- Revitalized exterior for a more dynamic aesthetic experience: The theater’s exterior wall will be canted slightly outward to give The Delacorte a dynamic presence and movement. The textured wood façade plays with light and shadow, complementing the natural setting of trees and overhead foliage. The new covered canopy and widened bluestone pathway will welcome visitors, provide more generous circulation and increased shelter from rain and sun. Nestled in the natural treescape of Central Park, the seating will comprise a diverse range of colors both blending with and enhancing the seasonal changes of the surroundings.
- A focus on resilience and sustainability: The existing decking has sustained significant damage that has caused numerous points of rebuild for each season. As weather fluctuates more wildly and storms get more unpredictable, that level of constant repair is only expected to grow unless serious investments are made. The proposed design contemplates the use of products that have been approved by NYC Parks and used throughout that are more durable and sustainable with the changing elements; improved drainage around the site will help plan for storms of greater strength and unpredictability.
- Lighting improvements: Newly-designed lighting towers will provide improved lighting for the stage and performances, adding to the overall theatrical experience and ambiance. The new towers will also include additional safety features for crew members and increase efficiency for load in and load out of shows.
The Public is also in conversations with the City Parks Department to improve and expand the comfort stations which serve as the theater’s restrooms during performances.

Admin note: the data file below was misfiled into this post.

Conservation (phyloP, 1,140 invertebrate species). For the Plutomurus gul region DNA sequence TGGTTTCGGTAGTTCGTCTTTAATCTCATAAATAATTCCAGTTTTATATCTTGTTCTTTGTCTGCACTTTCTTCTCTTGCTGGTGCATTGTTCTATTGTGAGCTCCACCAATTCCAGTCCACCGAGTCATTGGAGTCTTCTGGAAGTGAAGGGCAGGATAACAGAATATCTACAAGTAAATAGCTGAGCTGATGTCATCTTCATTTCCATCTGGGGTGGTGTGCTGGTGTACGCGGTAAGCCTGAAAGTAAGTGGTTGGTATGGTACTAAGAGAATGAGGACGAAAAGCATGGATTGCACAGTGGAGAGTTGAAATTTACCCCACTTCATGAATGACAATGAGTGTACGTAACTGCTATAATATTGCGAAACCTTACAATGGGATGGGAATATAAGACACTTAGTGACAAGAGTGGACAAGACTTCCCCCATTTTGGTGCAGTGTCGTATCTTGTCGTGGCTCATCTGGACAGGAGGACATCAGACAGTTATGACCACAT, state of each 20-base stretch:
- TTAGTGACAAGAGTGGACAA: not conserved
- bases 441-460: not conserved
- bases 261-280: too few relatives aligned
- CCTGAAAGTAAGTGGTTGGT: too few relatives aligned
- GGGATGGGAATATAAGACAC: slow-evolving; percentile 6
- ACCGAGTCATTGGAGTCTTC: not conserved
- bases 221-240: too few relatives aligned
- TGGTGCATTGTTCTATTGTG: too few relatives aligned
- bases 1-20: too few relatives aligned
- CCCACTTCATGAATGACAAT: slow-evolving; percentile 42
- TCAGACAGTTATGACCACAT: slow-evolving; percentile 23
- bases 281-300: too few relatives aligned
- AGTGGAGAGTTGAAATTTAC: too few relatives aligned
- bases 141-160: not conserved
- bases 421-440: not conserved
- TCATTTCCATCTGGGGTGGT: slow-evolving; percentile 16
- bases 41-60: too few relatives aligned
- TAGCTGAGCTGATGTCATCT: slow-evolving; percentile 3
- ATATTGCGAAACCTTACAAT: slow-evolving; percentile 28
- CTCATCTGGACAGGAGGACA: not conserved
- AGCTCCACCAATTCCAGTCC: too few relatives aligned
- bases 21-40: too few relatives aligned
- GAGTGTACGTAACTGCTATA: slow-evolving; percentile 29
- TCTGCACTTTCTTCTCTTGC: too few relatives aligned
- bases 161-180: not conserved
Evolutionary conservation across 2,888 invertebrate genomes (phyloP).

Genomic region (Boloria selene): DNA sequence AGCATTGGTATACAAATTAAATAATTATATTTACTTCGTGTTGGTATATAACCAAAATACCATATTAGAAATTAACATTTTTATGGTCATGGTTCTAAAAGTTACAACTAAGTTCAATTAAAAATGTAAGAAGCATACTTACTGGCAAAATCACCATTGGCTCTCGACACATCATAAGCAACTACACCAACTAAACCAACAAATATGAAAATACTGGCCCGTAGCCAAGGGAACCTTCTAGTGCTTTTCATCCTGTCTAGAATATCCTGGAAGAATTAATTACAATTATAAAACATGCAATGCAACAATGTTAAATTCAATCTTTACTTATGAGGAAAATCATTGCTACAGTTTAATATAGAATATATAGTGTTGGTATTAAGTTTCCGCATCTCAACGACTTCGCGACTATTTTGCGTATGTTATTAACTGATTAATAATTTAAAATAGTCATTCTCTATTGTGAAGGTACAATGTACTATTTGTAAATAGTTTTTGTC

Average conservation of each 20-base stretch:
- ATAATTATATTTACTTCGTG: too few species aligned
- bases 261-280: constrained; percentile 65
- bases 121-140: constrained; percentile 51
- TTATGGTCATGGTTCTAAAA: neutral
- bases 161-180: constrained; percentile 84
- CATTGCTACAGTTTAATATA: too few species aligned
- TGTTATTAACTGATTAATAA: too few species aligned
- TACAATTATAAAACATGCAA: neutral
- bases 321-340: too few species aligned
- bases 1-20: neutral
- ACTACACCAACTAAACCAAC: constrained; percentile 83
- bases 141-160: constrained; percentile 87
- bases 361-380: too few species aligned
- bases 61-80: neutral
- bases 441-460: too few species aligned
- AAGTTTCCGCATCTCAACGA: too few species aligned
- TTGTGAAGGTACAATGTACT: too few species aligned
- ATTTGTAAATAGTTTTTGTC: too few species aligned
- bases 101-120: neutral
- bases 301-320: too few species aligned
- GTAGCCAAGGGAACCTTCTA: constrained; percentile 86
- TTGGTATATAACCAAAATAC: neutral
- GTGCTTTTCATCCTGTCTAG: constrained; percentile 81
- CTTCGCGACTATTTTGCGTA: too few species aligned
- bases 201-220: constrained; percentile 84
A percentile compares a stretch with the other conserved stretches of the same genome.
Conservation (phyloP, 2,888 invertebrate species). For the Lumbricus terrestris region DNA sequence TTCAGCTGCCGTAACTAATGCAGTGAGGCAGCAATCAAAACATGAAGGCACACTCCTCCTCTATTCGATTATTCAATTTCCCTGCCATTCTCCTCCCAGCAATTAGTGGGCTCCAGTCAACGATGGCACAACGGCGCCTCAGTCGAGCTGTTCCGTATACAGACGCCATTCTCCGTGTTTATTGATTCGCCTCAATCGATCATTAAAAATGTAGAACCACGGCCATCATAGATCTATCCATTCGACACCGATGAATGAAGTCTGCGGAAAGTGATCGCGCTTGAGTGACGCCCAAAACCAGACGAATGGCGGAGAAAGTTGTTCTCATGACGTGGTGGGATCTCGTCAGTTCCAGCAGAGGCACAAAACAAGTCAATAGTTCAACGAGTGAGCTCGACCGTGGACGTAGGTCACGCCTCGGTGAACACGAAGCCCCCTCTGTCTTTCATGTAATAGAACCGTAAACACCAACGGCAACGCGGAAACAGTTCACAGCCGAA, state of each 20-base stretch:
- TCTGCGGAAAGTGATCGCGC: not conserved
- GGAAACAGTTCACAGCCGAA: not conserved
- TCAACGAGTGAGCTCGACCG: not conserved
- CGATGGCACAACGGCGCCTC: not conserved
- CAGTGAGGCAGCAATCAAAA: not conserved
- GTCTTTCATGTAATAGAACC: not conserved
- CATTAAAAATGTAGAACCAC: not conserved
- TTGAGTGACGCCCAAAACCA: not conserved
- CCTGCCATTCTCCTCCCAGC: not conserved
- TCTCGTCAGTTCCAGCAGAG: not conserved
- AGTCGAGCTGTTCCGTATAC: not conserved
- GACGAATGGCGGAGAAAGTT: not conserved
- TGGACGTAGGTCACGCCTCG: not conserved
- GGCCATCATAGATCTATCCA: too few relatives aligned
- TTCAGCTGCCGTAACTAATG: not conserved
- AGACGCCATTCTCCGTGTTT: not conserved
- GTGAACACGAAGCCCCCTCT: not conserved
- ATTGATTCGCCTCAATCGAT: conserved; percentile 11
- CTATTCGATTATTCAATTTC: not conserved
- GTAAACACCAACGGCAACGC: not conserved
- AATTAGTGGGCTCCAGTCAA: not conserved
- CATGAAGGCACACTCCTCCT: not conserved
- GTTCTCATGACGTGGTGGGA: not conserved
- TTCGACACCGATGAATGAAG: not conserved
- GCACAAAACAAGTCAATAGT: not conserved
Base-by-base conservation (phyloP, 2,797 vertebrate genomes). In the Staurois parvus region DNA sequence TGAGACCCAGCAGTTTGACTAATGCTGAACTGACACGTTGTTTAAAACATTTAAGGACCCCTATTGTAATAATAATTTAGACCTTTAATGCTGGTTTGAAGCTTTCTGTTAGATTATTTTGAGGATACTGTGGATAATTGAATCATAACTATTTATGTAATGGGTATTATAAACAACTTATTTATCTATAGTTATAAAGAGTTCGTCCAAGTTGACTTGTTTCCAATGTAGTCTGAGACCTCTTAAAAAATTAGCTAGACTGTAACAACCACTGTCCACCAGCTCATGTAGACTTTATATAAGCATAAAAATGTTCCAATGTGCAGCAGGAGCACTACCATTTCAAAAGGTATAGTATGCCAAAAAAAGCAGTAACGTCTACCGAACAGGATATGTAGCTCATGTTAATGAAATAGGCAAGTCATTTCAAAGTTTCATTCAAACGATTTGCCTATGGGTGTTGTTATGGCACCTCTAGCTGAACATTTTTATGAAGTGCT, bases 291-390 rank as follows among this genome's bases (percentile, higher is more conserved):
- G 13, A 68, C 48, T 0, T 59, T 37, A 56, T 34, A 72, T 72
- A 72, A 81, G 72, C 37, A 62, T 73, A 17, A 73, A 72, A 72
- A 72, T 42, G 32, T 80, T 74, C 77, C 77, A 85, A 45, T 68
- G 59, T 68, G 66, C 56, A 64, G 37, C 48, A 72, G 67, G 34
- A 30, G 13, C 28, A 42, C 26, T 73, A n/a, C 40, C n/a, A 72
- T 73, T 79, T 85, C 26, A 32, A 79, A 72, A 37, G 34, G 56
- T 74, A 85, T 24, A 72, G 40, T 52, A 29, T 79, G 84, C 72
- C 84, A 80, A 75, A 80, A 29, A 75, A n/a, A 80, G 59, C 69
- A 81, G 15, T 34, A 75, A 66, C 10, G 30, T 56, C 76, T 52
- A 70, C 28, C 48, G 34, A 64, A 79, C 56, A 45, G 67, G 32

The project team will prioritize diverse hiring as it invests in New York’s cultural infrastructure post-pandemic. It has committed to exceeding the City and State’s minimum requirements for contracting Minority and Women-owned Business Enterprises and Locally-based Business Enterprises (MWBEs and LBEs), including at least 40% MWBE/LBE subcontracting and 30% construction participation from underserved communities, in keeping with The Public’s anti-racism and cultural transformation plan.
The project is designed by Ennead Architects, which also oversaw the revitalization of the facade and public spaces at the Public’s flagship location on Lafayette Street in 2012 and the recent renovation of the Rehearsal Annex, part of a five-phase master plan for The Public Theater. Ennead has led many other marquee cultural revitalization projects in New York, including the Brooklyn Museum entry pavilion and plaza, Jazz at Lincoln Center, Symphony Space, Zankel Hall at Carnegie Hall, and the Rose Center for Earth and Space at the American Museum of Natural History. This continued relationship is based on shared commitments to creating spaces that center radical welcome and equity.
The theater project is expected to cost $77 million, with $41 million contributed by the Mayor, City Council and Manhattan Borough President and the rest privately raised. Pending approvals, work is anticipated to start in fall of 2022.
“$41 million will be contributed by the mayor, city council , and borough president “. Not quite . It should read “$41 million to come from public taxes.”